Russell posted recently on surrogate motherhood, and on the general class issues relating to outsourcing one’s parenting. I have no children so I’ve generally avoided these “Mommy wars” debates. But watching over the decline and death of my grandmother has highlighted the fact that these issues aren’t restricted to parenthood.
A few days after my grandmother died, the weekday aide visited me and my aunt to pay her respects. My aunt expressed her gratitude and admiration to the aide for all her hard work, and got to talking about the fact that where my grandmother grew up, on a farm in rural Oregon, women were expected to look after their elderly and infirm relatives. An aunt, for instance, spent ten years caring for a female relation rendered bedridden and insensible by a stroke. So my grandmother had sworn that her own children wouldn’t have to do that.
“And that’s why we hired you,” my aunt said cheerfully to the aide.
I cringed on so many levels. It’s true my aunt didn’t actually say, “Hey, isn’t it great that my mother made sure we’d never have to do your shitty job?” But boy, it sure sounded like that. Since the aide didn’t act offended I didn’t argue about that, but I did point out that my grandmother, in her last months of life, kept asking where her family was, especially her children. She was too demented to remember where they’d gone, and felt abandoned. I guess she reaped what she sowed, but it was still very sad to see.
Actually, feeling embarrassed around the aides was already a familiar experience to me. When I arrived, my entire experience of caring for another living being was having had a cat for a few years. I’ve never even baby-sat. And I couldn’t help wondering if the aides, coming from African cultures where this sort of thing was a core female competency, saw this as a defect in me, or in the culture that produced me. My grandmother’s determination to get off the farm and get a law degree (though she never practiced law, as it turned out) opened up a new world for her female descendants. But it also closed the old one off. I was brought up to be a professional, to have a job suitable to my social class. At no point do I recall my family discussing the possibility that I might become a farmer, or a nurse to my elders. The whole idea of moving in with my grandmother I came up with on my own, and my aunts were awfully surprised when I suggested it.
Although I’m describing this in gender terms here, I think Russell’s right that there’s a basic inequality issue here that affects both sexes. The world is full of crummy jobs that nonetheless need doing. I guess in the industrial age there’s been this dream that we’d invent machines to do all that stuff. Or that supply and demand would ensure that the crumminess of the job would be compensated for with better pay. Or that if everyone were free to follow his or her passion, somehow those passions would line up with society’s needs.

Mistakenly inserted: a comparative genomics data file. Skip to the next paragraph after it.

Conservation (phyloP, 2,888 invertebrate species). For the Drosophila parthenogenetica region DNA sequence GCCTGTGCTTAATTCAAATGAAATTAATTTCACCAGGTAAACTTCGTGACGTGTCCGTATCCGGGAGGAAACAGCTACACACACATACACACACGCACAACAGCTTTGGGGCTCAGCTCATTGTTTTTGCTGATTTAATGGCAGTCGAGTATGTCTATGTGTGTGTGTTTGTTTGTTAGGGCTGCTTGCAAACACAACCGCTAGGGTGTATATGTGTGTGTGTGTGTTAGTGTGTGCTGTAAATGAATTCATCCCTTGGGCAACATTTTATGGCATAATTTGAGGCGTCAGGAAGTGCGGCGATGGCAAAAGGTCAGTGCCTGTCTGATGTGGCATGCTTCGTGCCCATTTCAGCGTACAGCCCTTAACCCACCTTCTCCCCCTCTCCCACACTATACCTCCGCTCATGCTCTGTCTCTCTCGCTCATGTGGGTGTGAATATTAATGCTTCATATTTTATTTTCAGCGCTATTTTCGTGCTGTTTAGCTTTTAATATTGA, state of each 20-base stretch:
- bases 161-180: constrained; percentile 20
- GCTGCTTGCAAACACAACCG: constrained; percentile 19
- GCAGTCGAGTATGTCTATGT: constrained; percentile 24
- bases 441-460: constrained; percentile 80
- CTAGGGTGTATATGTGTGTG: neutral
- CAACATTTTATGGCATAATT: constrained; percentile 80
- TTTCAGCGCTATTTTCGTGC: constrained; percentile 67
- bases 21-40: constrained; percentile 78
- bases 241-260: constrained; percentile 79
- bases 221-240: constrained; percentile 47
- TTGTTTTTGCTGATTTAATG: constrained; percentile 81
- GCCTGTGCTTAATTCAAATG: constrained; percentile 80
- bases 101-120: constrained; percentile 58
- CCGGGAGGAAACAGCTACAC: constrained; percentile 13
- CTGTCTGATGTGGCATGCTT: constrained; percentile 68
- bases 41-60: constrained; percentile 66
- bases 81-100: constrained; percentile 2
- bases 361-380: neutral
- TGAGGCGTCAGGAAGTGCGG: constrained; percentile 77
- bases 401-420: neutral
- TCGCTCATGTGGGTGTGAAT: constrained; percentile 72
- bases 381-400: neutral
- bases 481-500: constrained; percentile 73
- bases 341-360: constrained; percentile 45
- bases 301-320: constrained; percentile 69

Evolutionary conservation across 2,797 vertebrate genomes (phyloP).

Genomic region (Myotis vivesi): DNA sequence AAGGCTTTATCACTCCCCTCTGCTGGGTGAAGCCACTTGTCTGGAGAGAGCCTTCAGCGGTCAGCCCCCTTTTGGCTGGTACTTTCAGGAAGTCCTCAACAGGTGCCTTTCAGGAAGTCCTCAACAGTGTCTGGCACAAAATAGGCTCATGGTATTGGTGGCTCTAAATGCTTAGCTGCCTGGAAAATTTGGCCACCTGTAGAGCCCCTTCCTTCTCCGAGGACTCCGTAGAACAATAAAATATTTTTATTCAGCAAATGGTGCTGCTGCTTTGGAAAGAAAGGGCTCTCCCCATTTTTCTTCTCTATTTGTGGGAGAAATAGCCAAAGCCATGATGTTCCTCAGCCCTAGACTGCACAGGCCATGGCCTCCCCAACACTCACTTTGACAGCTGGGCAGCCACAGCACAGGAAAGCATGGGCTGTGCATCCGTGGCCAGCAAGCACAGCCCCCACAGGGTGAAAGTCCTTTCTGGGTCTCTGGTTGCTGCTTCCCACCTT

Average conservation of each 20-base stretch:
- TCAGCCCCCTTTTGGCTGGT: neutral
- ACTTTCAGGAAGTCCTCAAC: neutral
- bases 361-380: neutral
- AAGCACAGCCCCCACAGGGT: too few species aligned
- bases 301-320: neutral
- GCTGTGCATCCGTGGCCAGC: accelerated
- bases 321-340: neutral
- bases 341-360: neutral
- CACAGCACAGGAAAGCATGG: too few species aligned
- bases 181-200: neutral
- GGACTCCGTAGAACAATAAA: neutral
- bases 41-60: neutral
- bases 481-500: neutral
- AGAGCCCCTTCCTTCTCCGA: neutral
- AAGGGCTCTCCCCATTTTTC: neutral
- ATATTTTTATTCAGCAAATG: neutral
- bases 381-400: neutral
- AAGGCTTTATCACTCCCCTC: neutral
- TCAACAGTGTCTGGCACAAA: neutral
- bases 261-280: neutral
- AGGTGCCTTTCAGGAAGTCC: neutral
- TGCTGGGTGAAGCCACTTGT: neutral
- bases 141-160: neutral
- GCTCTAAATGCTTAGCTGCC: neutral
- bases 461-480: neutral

All of those things have happened to some extent. But the crummy jobs are still in overabundance, so they keep getting kicked downstairs. And unlike Russell, I’m not sure this problem would go away if these things were drawn out of the realm of commerce and into the personal sphere. In fact, one thing that strikes a reader of premodern literature, from the Bible on up to the present day in other lands, is that while business was once a lot more familial, family was also a lot more businesslike. Marriages were financial arrangements as much as personal, which is not surprising because “husband” and “wife” were usually job descriptions as well as relational ones. And hierarchy, which most of us accept in our workplaces however egalitarian our ideals, was pretty much a given in the household.
In my last post, I homed in on a certain Bible quote because it seemed to expose this hierarchical element in role division. The conservative position on gender nowadays is generally that men and women have different roles, they’re complementary and both necessary as part of a greater whole, so women shouldn’t take this as meaning they’re inferior. But humans being the rank-orderers that we are, we can never seem to avoid thinking that the one doing the crummier job — even if it’s a wholly necessary job — is the lower one. In my aunt’s comments to the aide I felt I could hear an echo of that old Jewish men’s prayer: “Thank God I am not a woman.”